That’s also why the model likely doesn’t make sense for many popular influencers — they want more money for their endorsement of a product than a standard affiliate link fee, and recommending lots of products they don’t have formal deals to promote may undercut them in their negotiations with brands.

As Geniuslink adds more monetization features to Kit, perhaps it will make it a more lucrative business activity for small and large influencers alike. 

Hatebase catalogues the world’s hate speech in real time so you don’t have to

Policing hate speech is something nearly every online communication platform struggles with. Because to police it, you must detect it; and to detect it, you must understand it. Hatebase is a company that has made understanding hate speech its primary mission, and it provides that understanding as a service — an increasingly valuable one.

Essentially Hatebase analyzes language use on the web, structures and contextualizes the resulting data, and sells (or provides) the resulting database to companies and researchers that don’t have the expertise to do this themselves.

The Canadian company, a small but growing operation, emerged out of research at the Sentinel Project into predicting and preventing atrocities based on analyzing the language used in a conflict-ridden region.

“What Sentinel discovered was that hate speech tends to precede escalation of these conflicts,” explained Timothy Quinn, founder and CEO of Hatebase. “I partnered with them to build Hatebase as a pilot project — basically a lexicon of multilingual hate speech. What surprised us was that a lot of other NGOs [non-governmental organizations] started using our data for the same purpose. Then we started getting a lot of commercial entities using our data. So last year we decided to spin it out as a startup.”

You might be thinking, “what’s so hard about detecting a handful ethnic slurs and hateful phrases?” And sure, anyone can tell you (perhaps reluctantly) the most common slurs and offensive things to say — in their language… that they know of. There’s much more to hate speech than just a couple ugly words. It’s an entire genre of slang, and the slang of a single language would fill a dictionary. What about the slang of all languages?

A shifting lexicon

As Victor Hugo pointed out in Les Miserables, slang (or “argot” in French) is the most mutable part of any language. These words can be “solitary, barbarous, sometimes hideous words… Argot, being the idiom of corruption, is easily corrupted. Moreover, as it always seeks disguise so soon as it perceives it is understood, it transforms itself.”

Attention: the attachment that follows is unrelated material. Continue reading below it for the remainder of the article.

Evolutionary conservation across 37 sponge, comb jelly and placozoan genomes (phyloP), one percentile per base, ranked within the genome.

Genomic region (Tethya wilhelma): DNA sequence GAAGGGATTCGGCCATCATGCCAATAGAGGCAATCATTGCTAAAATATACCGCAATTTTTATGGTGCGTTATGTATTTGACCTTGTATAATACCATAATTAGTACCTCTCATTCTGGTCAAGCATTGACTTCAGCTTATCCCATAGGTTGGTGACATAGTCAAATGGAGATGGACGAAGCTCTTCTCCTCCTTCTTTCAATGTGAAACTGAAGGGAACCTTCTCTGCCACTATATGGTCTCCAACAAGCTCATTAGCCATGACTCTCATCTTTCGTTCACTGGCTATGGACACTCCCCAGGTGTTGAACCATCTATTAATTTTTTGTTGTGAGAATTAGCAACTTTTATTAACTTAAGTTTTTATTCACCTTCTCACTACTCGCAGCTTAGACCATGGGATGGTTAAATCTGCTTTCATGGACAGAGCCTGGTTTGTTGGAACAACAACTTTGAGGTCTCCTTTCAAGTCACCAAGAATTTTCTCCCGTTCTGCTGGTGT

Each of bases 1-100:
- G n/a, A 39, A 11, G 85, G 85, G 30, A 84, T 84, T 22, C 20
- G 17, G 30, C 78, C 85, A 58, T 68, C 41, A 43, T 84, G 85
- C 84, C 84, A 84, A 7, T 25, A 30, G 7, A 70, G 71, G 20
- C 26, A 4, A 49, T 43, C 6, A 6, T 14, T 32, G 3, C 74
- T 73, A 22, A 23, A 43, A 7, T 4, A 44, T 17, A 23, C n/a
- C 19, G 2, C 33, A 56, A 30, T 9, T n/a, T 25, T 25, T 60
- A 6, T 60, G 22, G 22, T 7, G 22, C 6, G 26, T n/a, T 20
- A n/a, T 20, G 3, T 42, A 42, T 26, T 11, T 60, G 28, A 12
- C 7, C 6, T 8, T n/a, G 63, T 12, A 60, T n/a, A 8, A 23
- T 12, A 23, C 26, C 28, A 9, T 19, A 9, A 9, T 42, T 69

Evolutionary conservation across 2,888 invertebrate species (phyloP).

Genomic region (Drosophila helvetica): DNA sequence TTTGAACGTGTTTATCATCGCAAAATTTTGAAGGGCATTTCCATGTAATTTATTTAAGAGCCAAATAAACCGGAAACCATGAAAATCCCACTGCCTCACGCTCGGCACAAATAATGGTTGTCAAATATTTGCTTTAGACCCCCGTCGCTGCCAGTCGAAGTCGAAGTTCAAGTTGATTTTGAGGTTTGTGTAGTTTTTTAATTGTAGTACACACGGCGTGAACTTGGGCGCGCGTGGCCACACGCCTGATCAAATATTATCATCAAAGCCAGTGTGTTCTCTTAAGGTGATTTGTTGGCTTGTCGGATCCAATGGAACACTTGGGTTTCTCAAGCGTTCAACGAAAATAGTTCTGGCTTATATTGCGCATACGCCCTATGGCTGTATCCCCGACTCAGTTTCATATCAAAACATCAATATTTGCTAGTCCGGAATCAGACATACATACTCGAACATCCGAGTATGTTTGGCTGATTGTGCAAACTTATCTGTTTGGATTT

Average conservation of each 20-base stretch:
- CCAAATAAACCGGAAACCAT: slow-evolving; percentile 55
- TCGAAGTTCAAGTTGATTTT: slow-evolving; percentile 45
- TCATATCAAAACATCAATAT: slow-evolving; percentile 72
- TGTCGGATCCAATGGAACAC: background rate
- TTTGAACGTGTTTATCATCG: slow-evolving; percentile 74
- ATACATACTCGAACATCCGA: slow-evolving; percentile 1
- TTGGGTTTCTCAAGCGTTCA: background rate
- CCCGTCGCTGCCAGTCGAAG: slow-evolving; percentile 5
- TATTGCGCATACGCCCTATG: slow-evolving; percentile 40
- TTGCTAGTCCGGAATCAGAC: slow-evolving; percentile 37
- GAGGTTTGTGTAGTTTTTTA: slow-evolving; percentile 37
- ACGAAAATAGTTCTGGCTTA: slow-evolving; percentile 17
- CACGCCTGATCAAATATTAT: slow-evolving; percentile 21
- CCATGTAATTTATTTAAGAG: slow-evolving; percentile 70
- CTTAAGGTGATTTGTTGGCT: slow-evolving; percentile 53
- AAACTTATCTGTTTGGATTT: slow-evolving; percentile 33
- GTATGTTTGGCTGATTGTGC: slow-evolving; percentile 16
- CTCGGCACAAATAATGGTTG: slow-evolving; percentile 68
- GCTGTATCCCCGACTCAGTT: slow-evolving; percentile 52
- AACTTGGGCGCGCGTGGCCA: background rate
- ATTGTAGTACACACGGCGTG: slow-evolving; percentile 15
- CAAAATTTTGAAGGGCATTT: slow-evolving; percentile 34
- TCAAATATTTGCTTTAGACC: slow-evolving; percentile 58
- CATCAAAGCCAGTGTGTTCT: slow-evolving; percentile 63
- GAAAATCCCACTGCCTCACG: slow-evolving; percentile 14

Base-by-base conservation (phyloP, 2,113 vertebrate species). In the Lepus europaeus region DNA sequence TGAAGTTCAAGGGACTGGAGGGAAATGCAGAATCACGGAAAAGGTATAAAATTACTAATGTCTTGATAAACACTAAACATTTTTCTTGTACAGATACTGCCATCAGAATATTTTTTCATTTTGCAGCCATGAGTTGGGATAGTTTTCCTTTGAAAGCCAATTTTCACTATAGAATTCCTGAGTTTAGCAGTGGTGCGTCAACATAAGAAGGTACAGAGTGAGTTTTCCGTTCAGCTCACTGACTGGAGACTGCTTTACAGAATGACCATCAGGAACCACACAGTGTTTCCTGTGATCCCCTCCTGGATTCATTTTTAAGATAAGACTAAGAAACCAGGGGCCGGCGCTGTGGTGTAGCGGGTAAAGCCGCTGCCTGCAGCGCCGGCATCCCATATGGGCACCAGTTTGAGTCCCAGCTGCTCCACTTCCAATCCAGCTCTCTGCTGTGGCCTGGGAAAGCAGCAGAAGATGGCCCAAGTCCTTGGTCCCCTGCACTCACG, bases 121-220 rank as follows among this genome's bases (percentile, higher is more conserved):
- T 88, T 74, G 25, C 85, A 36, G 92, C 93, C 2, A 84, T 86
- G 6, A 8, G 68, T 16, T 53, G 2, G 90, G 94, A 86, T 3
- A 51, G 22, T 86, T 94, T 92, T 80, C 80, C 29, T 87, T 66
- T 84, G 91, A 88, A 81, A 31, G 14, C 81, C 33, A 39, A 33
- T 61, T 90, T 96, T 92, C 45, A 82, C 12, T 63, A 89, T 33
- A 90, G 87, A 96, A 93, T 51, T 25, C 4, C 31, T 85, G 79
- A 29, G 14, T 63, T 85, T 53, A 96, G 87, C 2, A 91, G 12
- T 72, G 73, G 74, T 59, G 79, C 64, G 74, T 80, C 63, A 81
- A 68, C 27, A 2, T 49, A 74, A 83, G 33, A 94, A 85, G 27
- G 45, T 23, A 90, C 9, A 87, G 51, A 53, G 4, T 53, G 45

Not only is slang and hate speech voluminous, but it is ever-shifting. So the task of cataloguing it is a continuous one.

Hatebase uses a combination of human and automated processes to scrape the public web for uses of hate-related terms. “We go out to a bunch of sources — the biggest, as you might imagine, is Twitter — and we pull it all in and turn it over to Hatebrain. It’s a natural language program that goes through the post and returns true, false, or unknown.”

True means it’s pretty sure it’s hate speech — as you can imagine, there are plenty of examples of this. False means no, of course. And unknown means it can’t be sure; perhaps it’s sarcasm, or academic chatter about a phrase, or someone using a word who belongs to the group and is attempting to reclaim it or rebuke others who use it. Those are the values that go out via the API, and users can choose to look up more information or context in the larger database, including location, frequency, level of offensiveness, and so on. With that kind of data you can understand global trends, correlate activity with other events, or simply keep abreast of the fast-moving world of ethnic slurs.

hatebase map

Hate speech being flagged all around the world — these were a handful detected today, along with the latitude and longitude of the IP they came from.

Quinn doesn’t pretend the process is magical or perfect, though. “There are very few 100 percents coming out of Hatebrain,” he explained. “It varies a little from the machine learning approach others use. ML is great when you have an unambiguous training set, but with human speech, and hate speech, which can be so nuanced, that’s when you get bias floating in. We just don’t have a massive corpus of hate speech, because no one can agree on what hate speech is.”

That’s part of the problem faced by companies like Google, Twitter, and Facebook — you can’t automate what can’t be automatically understood.

Fortunately Hatebrain also employs human intelligence, in the form of a corps of volunteers and partners who authenticate, adjudicate, and aggregate the more ambiguous data points.

“We have a bunch of NGOs that partner with us in linguistically diverse regions around the world, and we just launched our ‘citizen linguists’ program, which is a volunteer arm of our company, and they’re constantly updating and approving and cleaning up definitions,” Quinn said. “We place a high degree of authenticity on the data they provide us.”